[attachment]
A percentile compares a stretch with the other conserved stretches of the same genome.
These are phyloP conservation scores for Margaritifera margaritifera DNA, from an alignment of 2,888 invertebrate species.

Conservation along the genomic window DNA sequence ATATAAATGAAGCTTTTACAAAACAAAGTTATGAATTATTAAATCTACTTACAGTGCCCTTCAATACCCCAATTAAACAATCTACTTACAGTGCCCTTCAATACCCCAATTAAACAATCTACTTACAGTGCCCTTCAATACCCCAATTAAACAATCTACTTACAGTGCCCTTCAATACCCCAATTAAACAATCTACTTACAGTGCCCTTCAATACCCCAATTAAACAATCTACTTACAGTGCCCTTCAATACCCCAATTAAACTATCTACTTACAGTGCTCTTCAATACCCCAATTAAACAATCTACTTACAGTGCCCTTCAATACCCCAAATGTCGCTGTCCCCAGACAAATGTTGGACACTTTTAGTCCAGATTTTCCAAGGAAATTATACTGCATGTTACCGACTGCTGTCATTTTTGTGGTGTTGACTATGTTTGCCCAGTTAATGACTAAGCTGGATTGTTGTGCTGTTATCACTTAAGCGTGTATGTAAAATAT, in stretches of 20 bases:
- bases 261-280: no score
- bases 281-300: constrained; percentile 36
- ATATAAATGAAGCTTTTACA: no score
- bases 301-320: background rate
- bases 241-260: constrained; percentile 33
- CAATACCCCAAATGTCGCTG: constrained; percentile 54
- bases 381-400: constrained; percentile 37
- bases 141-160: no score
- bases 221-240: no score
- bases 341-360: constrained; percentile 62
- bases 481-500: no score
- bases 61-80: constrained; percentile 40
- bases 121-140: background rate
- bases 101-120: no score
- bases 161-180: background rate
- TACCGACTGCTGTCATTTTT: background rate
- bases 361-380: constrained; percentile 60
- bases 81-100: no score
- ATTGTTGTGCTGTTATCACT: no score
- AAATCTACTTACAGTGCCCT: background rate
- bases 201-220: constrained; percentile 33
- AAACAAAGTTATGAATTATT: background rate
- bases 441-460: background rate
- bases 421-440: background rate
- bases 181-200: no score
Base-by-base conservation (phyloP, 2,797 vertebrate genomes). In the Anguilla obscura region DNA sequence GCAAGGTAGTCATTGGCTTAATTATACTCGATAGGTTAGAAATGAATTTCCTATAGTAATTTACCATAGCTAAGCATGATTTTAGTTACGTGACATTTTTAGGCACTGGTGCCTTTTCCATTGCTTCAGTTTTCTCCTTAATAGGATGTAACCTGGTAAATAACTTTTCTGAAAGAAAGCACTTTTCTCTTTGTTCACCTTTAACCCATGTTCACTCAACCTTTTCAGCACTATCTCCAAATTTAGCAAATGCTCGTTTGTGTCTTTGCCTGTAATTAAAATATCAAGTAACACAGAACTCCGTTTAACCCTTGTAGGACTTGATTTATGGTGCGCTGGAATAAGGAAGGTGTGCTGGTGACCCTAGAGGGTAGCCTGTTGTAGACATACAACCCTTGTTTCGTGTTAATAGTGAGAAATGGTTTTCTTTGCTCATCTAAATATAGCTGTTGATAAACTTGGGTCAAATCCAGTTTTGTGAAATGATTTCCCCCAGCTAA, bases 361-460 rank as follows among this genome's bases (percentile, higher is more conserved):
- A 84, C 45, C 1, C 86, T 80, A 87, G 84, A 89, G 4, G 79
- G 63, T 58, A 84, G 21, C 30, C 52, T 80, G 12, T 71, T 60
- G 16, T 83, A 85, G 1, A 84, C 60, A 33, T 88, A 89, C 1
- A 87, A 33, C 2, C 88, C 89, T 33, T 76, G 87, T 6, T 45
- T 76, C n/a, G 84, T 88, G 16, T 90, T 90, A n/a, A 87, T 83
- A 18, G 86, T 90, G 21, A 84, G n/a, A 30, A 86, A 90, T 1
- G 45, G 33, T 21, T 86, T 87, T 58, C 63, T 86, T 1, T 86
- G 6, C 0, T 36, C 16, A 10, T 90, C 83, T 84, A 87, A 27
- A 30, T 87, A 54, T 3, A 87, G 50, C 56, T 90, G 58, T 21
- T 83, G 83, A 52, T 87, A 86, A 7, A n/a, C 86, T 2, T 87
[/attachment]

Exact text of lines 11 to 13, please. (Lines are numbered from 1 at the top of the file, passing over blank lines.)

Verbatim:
- bases 141-160: no score
- bases 221-240: no score
- bases 341-360: constrained; percentile 62